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Blake Griffin goes to summer school

Clippers' top pick will work on his game in Las Vegas league. His work ethic doesn't need any help.

July 11, 2009|Lisa Dillman

First, some housekeeping duties were in order for the youthful Clippers before they mobilized for the NBA Summer League in Las Vegas, and their first game Monday against the Lakers.

There was the matter of gathering for their first practice Friday, at the team's facility in Playa Vista, a chance for a full session under the direction of Coach Mike Dunleavy and summer league head coach Kim Hughes.

Not that prized No. 1 overall draft pick Blake Griffin needed to get acquainted. The Clippers might as well give him the keys to the place and let him turn on the lights.

So Griffin wasn't kidding when he said in New York at the NBA draft that he couldn't wait to get to work. He has been spending so much time at the Playa Vista facility, two-a-days nearly every day, Griffin could practically establish living quarters there.

That's a stretch . . . but not much of one.

He did take time to lease a place in the area, surviving L.A. sticker shock.

"It's about what I expected," Griffin said. "I don't think my apartment in college cost this much. You get what you pay for, I guess."

And in that regard, the Clippers are pleased with what they are seeing from him. They haven't seen a rookie, much less a highly touted one, work so hard so early.

To that end, his shot, which had been shaky in his workout for the team and the gathered national media during the NBA Finals, has improved.

"That's something we've been working on, shooting on the way up for my jumper, and really extending that every time and finishing as I'm going up," Griffin said. "I feel I'm shooting a lot better than I did in the workout. I've just got to keep working on it.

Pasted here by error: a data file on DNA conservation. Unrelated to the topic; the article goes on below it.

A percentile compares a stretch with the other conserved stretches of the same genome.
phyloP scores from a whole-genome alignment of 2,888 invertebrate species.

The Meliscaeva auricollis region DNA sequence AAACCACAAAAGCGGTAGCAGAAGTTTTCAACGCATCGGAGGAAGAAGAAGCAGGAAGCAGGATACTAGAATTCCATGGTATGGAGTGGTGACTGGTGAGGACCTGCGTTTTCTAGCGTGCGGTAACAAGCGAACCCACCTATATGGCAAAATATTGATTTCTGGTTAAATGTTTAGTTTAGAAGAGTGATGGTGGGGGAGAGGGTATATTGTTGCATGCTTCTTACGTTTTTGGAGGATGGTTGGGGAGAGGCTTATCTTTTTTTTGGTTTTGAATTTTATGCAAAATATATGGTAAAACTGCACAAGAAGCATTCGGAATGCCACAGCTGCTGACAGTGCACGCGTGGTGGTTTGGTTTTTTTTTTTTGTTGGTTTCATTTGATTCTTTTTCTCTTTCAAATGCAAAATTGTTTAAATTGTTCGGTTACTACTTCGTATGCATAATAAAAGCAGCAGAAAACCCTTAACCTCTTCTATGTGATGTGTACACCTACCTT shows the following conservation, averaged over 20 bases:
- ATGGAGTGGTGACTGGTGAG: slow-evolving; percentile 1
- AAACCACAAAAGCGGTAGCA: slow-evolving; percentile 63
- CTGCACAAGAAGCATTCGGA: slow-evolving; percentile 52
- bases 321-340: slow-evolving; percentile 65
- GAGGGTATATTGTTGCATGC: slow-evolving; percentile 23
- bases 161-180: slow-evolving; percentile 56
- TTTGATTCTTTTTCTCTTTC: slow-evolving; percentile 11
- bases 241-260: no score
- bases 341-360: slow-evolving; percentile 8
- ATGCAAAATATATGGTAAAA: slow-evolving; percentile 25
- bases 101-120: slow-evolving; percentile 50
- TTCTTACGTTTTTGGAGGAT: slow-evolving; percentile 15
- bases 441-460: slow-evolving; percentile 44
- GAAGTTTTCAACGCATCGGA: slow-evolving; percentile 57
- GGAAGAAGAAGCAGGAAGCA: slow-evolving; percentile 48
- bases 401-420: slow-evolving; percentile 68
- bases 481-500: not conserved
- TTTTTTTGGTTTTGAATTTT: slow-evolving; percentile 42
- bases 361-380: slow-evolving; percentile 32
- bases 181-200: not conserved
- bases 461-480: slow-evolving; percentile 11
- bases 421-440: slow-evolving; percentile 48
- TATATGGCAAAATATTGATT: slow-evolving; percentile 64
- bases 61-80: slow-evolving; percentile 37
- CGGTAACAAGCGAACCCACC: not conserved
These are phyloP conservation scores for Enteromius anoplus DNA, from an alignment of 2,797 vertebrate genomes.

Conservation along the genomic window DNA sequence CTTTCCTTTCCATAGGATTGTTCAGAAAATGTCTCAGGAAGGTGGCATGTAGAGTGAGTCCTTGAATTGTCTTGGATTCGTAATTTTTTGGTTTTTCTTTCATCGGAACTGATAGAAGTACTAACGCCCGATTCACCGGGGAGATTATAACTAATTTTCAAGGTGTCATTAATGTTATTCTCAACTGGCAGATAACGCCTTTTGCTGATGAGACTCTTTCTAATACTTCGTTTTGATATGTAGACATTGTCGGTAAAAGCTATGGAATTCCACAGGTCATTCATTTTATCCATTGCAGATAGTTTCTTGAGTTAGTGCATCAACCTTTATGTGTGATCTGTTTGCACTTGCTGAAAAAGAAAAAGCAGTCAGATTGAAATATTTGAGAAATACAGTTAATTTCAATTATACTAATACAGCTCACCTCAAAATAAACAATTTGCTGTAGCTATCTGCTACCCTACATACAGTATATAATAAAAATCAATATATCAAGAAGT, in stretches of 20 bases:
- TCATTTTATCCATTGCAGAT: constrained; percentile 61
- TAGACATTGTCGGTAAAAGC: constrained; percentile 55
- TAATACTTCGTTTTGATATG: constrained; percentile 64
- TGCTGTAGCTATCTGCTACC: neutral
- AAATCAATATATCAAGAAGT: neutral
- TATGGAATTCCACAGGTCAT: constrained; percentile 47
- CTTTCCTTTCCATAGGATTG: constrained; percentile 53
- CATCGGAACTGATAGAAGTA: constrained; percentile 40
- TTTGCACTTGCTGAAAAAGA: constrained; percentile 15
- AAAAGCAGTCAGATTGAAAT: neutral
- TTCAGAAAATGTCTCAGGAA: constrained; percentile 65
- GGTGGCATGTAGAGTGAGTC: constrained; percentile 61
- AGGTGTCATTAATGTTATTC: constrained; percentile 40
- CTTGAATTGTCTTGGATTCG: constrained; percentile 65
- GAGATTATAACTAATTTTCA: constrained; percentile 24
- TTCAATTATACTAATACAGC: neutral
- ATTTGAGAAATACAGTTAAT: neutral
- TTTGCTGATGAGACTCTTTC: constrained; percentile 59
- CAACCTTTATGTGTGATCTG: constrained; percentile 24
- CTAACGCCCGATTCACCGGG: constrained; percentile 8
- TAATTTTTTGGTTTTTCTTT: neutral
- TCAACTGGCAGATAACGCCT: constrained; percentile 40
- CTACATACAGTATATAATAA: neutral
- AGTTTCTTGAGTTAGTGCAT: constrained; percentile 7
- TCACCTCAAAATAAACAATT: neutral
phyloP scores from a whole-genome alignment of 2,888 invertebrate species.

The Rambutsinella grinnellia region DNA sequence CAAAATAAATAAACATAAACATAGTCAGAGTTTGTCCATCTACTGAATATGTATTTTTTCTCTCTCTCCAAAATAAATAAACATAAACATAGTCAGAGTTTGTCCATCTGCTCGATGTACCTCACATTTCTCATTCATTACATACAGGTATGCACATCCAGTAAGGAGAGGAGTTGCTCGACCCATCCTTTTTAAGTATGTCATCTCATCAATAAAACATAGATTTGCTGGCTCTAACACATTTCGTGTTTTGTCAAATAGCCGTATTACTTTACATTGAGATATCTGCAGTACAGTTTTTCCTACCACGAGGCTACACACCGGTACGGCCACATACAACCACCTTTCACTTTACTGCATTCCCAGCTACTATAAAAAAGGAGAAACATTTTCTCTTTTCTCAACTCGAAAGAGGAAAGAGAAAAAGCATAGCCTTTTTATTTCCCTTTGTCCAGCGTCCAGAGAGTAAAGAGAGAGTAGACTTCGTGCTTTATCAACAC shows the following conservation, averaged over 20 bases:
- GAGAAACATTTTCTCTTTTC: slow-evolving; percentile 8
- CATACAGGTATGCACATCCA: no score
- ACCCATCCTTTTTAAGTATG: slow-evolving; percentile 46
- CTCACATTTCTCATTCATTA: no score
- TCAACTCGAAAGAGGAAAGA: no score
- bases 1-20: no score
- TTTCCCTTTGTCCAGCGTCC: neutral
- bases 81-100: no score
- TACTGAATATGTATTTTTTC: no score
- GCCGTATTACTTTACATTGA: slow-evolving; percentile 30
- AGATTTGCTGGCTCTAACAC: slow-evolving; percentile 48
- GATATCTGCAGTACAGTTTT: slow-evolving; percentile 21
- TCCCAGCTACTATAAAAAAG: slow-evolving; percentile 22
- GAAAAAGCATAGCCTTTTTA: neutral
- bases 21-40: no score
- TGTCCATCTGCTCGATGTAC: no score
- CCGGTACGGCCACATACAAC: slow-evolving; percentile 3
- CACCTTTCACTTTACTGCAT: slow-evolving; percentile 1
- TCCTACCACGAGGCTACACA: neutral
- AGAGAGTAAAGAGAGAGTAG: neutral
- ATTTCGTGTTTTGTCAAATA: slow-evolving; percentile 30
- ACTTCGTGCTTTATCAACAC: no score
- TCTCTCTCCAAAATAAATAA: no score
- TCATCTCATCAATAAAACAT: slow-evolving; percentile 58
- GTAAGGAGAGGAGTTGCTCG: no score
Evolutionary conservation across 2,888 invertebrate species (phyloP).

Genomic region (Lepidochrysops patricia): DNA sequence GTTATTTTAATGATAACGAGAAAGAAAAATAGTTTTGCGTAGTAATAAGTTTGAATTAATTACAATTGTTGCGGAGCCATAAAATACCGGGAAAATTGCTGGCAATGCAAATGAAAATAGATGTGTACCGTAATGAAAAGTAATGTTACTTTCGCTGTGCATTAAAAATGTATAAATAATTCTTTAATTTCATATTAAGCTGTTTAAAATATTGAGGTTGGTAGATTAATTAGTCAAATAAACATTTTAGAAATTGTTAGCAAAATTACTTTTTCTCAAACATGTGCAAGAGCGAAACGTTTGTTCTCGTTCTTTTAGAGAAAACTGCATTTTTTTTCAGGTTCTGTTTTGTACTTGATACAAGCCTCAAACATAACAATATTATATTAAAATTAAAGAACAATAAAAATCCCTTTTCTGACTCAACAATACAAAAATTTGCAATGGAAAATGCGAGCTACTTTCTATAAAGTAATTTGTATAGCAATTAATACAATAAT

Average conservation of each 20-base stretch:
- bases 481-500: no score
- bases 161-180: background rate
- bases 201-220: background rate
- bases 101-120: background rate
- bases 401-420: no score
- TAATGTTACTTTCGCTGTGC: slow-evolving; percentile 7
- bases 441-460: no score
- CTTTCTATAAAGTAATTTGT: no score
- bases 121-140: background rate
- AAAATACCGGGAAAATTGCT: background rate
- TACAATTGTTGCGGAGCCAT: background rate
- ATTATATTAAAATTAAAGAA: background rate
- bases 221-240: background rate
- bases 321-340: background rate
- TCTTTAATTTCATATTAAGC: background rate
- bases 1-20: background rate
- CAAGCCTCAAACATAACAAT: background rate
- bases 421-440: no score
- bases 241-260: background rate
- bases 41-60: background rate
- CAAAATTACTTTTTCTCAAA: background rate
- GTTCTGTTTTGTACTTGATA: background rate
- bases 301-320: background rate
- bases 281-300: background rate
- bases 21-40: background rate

"It feels really good. I've had a lot of great shooting days since I've been out here, just on different drills. I just want to keep progressing."

Dunleavy agreed that Griffin's shot looked better, and smoother than last month. Dunleavy was asked what he expected of Griffin in the Summer League games.

"The areas that we'll be looking to see where he is at right now is defensively," Dunleavy said. "How many positions can he guard? I've been really impressed with his ballhandling and passing. That skill level is very high for a power forward, to the point where at times I've said, 'Wow can he play some small forward,' with his ability to put the ball on the floor and make passes."

Griffin will be joined in Las Vegas by the three Clippers rookies from last season, Eric Gordon, DeAndre Jordan and Mike Taylor. The Clippers play five games in the Summer League, and of special note for Griffin will be the one against Memphis and No. 2 pick Hasheem Thabeet on Thursday, and against the Suns and his older brother and Oklahoma teammate Taylor Griffin on July 19.

Separately, there was progress on the trade front. The Grizzlies, as expected, waived Jerry Stackhouse one day after their involvement in a four-team, eight-player trade. That means the Clippers' deal with Memphis, which sent Zach Randolph to the Grizzlies for Quentin Richardson, will be official in a week.

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lisa.dillman@latimes.com

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